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Unexpected Duluth school cuts loom

t031016 --- Clint Austin --- austinCENTRAL0313c7 --- Old Central High School dominates the Central Hillside sky at dusk on Thursday evening in Duluth. The building needs $18 million of repairs. (Clint Austin /

The Duluth school district is set to fall into statutory operating debt if it doesn't make some quick cuts to its budget — likely more than $1 million.

An independent audit presented to the Duluth School Board Monday showed that the district has no reserve unrestricted cash, and in fact, is about $486,000 in the red. The Minnesota Department of Education will step in if that deficit reaches 2.5 percent of annual expenses, or around $2 million in Duluth's case, warned Deborah Medlin, who presented the audit on behalf of accounting firm Wipfli.

Taking into account other reserves that can only be used for certain expenses, $111,418 remains.

The state of the district's finances "certainly concerns me as a board member, and in the future, as a taxpayer," said outgoing member Art Johnston.

If a district moves into statutory operating debt, the state requires it to devise a plan to get out, which needs to be approved by the state education department.

According to state records, three Minnesota school districts and two charter schools were in statutory operating debt in 2016, out of more than 500 total.

The School Board has a policy that says 10 percent of district expenses should be held in reserve, but that amount — typically around $9 million or $10 million — hasn't been realized for several years. Medlin recommended to the board a minimum of one month of expenses be kept on standby for cash flow. The district's operating budget is a little over $100 million.

The unrestricted reserve drop from $2.4 million last year to its negative balance stems from a couple of things, said Superintendent Bill Gronseth: a planned drawdown of $600,000 for new K-5 reading curriculum, a dip in last year's enrollment that was lower than projected (kindergarten numbers were off by 120 students) and an unexpected hit to the special education budget, thanks to a state funding change that decreased what Duluth received, at the same time the special education bill from Duluth Edison increased, Gronseth said.

The Duluth school district pays most of the special education costs of district students enrolled with Edison and with other area districts that open-enroll its students. (All districts are required to do this.) But state statute doesn't require the receiving entity to disclose costs, so those are unknown until the bill comes, Gronseth said, noting that typically, Duluth comes out ahead by as much as $200,000 in this area. But not last year, and not going forward, because of the formula change.

Edison's costs were nearly $1.2 million more than expected, he said, blindsiding the district and signifying that it must prepare for a similar revenue loss annually, adding to what will likely be another significant deficit for the coming year. The board approved a $1.9 million deficit last June.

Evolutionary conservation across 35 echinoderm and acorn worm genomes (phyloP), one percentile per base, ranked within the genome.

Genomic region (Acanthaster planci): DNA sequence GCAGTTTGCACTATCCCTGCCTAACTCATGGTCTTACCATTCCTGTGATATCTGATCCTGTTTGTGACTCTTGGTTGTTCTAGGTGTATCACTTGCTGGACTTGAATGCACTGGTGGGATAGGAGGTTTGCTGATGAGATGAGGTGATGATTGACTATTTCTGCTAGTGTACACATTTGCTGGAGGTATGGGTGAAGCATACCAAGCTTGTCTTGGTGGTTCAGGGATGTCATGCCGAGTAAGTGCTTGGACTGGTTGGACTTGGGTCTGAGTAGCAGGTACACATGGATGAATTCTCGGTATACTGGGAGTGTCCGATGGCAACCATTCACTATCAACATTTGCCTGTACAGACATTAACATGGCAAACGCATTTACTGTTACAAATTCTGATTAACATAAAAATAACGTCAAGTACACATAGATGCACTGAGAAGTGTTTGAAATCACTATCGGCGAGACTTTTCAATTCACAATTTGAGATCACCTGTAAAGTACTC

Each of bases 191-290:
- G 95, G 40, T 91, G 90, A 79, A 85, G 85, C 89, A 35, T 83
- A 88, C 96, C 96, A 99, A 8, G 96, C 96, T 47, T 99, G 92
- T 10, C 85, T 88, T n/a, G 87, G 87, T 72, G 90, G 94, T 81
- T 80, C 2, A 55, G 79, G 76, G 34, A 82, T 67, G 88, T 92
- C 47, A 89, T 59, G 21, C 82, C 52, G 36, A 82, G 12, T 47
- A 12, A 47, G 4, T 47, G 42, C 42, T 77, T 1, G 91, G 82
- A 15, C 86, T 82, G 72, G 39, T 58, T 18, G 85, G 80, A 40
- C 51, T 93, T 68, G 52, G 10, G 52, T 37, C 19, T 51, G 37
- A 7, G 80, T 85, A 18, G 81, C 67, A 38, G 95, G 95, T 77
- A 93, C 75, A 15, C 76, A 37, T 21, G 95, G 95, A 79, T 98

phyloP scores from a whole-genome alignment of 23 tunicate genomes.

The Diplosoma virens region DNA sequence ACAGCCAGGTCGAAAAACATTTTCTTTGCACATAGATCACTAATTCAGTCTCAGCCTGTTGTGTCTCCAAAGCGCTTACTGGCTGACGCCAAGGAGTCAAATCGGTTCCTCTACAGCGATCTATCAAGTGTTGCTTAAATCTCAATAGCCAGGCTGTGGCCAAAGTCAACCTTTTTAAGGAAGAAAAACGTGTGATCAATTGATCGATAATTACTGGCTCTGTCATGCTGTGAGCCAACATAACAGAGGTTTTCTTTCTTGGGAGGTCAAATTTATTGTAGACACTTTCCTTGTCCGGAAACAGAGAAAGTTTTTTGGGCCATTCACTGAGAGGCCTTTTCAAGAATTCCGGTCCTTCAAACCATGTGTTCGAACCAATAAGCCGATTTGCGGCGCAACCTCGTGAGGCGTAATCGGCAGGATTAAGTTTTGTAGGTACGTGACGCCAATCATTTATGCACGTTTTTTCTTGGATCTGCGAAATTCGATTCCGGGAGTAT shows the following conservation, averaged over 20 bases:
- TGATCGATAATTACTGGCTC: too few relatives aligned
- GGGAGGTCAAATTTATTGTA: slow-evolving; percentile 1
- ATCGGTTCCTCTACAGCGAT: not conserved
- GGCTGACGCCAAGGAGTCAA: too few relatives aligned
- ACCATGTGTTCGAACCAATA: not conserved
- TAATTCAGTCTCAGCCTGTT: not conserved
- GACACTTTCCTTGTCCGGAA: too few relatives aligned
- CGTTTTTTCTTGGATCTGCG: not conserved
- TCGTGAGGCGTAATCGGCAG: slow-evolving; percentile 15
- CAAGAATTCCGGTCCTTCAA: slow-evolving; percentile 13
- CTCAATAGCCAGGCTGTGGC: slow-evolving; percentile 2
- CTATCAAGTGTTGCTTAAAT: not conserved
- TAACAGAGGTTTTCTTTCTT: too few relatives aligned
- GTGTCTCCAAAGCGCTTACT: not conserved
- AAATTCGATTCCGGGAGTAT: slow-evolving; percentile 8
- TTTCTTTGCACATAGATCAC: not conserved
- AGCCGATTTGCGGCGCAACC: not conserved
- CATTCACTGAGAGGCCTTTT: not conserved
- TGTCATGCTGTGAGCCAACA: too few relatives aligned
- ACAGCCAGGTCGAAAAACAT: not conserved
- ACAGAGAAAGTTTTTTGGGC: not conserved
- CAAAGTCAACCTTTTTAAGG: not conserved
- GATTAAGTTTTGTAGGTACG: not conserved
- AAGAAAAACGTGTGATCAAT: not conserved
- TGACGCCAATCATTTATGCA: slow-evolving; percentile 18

Board member Annie Harala was critical that Duluth Edison didn't warn the district of its increased costs.

Johnston said that without knowing the student's needs, there's no way to know whether costs would have increased had the students been enrolled in Duluth schools.

But at least the district would know the expense was coming, Harala said.

Gronseth noted there are efforts afoot by Duluth and other affected districts — such as Minneapolis and St. Paul — to lobby for legislative changes in this area.

In October, Duluth Edison official Bonnie Jorgenson said its special education expenses meet the needs of students within state and federal requirements and have been audited. She said they are held to a "high level of scrutiny."

What next?

Gronseth said the number wasn't firm Tuesday night, but at least $1 million needs to be cut by the start of second semester to balance the budget. Some adjustments related to enrollment loss were already made last year, he said.

While attempts will be made to keep reductions away from classrooms, staff cuts probably can't be avoided, and some projects will be delayed, Gronseth said. One of those includes the $200,000 effort to link Denfeld and East high schools via telepresence for some advanced courses.

Gronseth said he planned to convene an advisory meeting of a community finance group to help set goals to fix the current issues and help build long-term stability. Plans to ask district residents for an increased operating levy will begin with the School Board next month, he said. The current one expires in 2018.

Otherwise, Medlin praised the district for its financial practices, and said nothing significant was found in its audit.

In other news, the board will vote on its tax levy next week, expected to decrease slightly by $100,000 from the previous year, to roughly $31.7 million.